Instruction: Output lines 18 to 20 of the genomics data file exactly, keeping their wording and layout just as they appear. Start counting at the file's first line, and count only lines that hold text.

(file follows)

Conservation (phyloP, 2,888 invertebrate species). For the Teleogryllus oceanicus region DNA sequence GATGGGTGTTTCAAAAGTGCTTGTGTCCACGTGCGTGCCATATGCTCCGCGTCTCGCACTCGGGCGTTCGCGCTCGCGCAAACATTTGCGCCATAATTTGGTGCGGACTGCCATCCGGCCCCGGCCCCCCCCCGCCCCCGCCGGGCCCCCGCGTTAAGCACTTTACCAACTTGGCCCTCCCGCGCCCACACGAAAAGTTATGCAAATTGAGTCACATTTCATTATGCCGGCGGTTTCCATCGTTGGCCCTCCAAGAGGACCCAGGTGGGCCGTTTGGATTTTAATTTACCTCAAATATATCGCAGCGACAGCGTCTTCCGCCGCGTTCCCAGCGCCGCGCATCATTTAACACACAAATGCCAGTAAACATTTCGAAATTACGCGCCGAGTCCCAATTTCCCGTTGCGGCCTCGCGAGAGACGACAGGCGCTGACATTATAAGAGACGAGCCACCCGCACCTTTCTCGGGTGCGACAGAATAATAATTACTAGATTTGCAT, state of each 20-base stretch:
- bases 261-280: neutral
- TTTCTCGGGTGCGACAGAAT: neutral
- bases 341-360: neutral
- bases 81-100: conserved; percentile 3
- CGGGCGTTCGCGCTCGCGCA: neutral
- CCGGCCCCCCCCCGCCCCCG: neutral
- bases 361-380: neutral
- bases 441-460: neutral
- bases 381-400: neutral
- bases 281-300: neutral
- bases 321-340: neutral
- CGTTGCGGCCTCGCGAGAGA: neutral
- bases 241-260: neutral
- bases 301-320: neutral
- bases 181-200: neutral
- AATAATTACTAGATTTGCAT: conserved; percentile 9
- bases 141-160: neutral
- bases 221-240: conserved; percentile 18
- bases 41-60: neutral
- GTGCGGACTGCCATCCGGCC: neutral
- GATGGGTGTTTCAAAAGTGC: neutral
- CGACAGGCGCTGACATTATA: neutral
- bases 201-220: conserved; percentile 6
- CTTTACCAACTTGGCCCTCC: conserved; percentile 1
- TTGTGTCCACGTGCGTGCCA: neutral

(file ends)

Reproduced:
- bases 141-160: neutral
- bases 221-240: conserved; percentile 18
- bases 41-60: neutral